A revealing look at one of the great oxymorons in cyberspace.
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November 27, 1996|
A flashing banner near the top of the America Online home page on the Web reads, "The future. Now available on AOL."1 Not far below it is an image of a television set that links to a "program guide" promoting, among other things, a "Great New Fall Lineup" of features found exclusively on the AOL network -- from The Late Show Online to a "made-for-online dramatic series" from TV-mogul Brandon Tartikoff. You'd be forgiven for momentarily forgetting just which medium you're in. (For those tuning in late, America Online is the world's largest online service -- a network separate from, but offering its subscribers access to, the Internet. You can get out to the Web via AOL, but you can't get into AOL without AOL's software and a membership account.)
Now that AOL is positioning itself to compete with other Internet service providers -- offering members a flat rate of $19.95 per month for unlimited use of the Internet -- a natural place to look for clues about the company's new direction is its Web site. Will AOL start developing content just for the Web, as Microsoft and others are doing? Or will AOL continue building its own parallel (and proprietary) online universe, with "programming" similar to that of a television network?
To judge by AOL's Web site, it appears that the company's aversion to the Web extends right on out to the Web itself. The site's design and overall presentation add up to a state-of-the-art sales pitch intended to lure people off the Web and into AOL's self-contained and advertiser-friendly cyberspace, where user demographics can be captured far more efficiently and accurately than on the Web. The effect is ironic. As The New York Times reported recently, AOL is now the "gateway," or on-ramp to the Internet, for more than 35 percent of Web traffic during prime-time evening hours. And yet AOL's Web site is an exit sign pointing to an off-ramp that leads straight into the combination cybermall and interactive-TV network that the service is becoming.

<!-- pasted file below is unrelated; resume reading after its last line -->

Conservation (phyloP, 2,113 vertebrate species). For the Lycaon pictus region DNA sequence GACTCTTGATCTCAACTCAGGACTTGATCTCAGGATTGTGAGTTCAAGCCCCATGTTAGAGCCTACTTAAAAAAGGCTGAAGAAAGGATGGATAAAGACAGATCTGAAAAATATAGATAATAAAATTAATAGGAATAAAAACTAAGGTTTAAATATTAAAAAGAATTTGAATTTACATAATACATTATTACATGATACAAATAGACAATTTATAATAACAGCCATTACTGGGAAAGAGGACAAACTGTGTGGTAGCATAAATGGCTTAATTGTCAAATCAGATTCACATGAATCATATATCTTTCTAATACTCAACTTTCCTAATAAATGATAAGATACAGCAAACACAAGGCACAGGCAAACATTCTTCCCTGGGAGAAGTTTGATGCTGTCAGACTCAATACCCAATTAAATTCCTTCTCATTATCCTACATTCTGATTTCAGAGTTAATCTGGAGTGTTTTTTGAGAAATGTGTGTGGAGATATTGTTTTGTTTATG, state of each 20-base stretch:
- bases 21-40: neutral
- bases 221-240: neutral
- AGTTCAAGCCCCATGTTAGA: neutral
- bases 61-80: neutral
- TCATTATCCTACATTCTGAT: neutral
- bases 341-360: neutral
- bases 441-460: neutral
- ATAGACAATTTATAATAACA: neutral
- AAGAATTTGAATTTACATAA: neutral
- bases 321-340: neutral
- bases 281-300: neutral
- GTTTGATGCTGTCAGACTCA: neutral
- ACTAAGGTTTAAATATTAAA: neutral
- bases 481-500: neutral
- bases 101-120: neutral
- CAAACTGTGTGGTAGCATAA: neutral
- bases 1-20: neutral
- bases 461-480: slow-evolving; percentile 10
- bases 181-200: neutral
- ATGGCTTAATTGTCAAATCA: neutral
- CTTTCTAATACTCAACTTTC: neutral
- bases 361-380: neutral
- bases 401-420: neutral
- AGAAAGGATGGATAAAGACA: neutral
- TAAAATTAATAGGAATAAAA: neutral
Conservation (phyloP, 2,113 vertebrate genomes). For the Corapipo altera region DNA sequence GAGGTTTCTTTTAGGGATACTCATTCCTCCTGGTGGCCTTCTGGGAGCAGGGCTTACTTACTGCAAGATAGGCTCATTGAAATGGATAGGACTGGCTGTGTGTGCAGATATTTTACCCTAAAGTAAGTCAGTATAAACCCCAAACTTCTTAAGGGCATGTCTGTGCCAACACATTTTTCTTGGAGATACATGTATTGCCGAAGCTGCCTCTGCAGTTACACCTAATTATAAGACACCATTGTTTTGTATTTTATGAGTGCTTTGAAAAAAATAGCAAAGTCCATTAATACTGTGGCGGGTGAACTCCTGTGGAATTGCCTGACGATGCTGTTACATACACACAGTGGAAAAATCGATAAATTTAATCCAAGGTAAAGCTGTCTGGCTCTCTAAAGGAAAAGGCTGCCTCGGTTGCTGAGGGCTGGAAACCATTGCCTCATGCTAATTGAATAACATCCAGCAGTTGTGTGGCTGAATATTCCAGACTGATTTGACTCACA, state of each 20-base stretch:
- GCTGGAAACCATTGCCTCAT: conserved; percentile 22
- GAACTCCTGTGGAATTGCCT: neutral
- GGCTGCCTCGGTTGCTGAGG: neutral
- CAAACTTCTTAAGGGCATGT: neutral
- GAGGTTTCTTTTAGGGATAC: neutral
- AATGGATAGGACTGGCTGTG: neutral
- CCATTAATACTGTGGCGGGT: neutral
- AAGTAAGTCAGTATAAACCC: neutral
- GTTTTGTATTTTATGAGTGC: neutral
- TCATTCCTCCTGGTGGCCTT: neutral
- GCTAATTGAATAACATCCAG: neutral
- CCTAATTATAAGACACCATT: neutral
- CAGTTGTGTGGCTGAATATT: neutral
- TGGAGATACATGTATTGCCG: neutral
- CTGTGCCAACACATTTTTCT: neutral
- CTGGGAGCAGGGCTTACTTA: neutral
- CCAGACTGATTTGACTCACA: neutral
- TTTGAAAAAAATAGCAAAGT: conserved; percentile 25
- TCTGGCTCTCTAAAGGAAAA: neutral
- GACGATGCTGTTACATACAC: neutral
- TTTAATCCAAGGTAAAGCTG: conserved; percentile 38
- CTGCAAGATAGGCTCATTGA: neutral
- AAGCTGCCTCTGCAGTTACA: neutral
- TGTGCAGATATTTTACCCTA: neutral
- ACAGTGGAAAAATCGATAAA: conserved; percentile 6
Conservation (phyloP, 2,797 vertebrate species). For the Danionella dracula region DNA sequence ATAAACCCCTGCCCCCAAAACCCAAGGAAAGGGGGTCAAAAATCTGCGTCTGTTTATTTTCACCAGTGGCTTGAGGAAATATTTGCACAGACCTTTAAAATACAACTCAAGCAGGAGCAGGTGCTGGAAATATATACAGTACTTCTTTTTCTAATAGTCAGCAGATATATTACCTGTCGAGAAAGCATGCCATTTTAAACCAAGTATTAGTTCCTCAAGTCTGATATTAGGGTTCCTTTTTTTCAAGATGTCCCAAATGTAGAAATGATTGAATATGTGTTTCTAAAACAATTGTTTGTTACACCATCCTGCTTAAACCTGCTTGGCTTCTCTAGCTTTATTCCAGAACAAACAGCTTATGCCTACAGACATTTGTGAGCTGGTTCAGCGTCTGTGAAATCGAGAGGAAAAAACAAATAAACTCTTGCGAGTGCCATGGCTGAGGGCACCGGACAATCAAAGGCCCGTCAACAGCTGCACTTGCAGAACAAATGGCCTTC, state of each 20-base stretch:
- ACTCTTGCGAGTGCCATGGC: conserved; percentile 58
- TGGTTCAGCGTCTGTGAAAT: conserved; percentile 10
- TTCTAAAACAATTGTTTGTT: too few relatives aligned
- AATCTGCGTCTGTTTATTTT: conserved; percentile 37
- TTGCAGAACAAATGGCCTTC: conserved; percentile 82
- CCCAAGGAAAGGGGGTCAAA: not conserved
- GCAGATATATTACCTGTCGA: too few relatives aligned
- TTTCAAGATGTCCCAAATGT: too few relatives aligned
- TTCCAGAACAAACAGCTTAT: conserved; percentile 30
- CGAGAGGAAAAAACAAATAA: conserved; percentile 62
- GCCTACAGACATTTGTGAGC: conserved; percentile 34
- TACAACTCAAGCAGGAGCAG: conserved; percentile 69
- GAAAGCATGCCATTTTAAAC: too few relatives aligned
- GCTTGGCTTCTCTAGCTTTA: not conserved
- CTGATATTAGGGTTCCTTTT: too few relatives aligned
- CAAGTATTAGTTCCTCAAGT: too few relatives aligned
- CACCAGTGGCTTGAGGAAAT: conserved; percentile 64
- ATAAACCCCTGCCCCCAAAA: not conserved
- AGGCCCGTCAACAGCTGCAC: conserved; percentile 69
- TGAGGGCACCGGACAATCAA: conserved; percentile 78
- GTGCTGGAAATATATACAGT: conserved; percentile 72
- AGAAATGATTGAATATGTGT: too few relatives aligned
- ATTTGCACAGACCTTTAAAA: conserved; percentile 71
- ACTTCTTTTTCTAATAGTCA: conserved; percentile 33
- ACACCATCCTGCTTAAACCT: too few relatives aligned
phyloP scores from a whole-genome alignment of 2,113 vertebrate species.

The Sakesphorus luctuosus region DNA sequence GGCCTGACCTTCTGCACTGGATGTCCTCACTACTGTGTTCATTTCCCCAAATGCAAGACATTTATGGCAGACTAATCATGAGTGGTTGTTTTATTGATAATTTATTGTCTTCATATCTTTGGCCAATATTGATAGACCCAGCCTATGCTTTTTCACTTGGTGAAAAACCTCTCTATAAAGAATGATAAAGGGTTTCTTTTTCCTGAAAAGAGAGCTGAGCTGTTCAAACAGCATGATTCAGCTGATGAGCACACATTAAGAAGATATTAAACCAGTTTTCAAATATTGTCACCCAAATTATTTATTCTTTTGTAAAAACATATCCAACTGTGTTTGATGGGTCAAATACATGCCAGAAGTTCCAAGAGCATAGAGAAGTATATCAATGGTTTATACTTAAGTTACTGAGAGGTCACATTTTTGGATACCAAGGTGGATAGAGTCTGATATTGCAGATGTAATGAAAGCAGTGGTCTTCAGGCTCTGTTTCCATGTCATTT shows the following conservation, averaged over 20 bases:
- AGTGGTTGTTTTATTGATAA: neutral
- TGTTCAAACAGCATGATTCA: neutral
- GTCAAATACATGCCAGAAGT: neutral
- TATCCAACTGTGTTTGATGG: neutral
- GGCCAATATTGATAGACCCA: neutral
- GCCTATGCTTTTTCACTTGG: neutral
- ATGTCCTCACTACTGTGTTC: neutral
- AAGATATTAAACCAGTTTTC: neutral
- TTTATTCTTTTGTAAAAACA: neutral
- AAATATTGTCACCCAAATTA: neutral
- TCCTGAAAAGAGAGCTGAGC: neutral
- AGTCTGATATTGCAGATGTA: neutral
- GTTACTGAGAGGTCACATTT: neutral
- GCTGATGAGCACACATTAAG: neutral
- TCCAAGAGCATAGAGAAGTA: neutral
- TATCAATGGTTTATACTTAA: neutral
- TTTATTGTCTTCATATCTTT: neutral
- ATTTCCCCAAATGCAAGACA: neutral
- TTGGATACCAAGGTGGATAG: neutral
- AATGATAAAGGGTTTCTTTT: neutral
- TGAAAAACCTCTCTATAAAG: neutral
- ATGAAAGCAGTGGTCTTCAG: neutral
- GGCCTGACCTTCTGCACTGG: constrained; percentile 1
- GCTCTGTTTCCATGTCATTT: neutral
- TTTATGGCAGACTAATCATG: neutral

You can almost hear the announcer's voice reading the subtext of the AOL Web site's promotional copy: Tired of browsing the Web? Perplexed and overwhelmed by the chaos of unfiltered, un-homogenized, un-focus-group-tested, un-V-chip-protected Web sites? Look no further, because the future is here: an anti-Web site that offers a sure escape route from the messy, confusing, infinite Web space of the present -- an irresistible package of pop culture, plus a whole new culture in the making, all pre-processed and warning-labeled by your most trusted mass-media Big Brothers. World-Wide-Web-weary wanderer, come home to TimeWarner and ABC, Disney and MTV, ease back into your thought-free comfort zone and say, "Good morning America Online!"
The infectious theme to the 1960s cartoon "The Jetsons" plays throughout current TV advertisements for America Online. It is one of the most ingenious yet disharmonious convergences of message (the future is now available on America Online) and medium (television advertising) on the airwaves today. If you're wondering what will become of the brave new world that is the present on the Web -- a potential mass medium that neither Hollywood nor Madison Ave. has found a way to dominate -- have a look at www.aol.com, and see if you can resist the call to go back to the future.
Copyright © 1996 by The Atlantic Monthly Company. All rights reserved.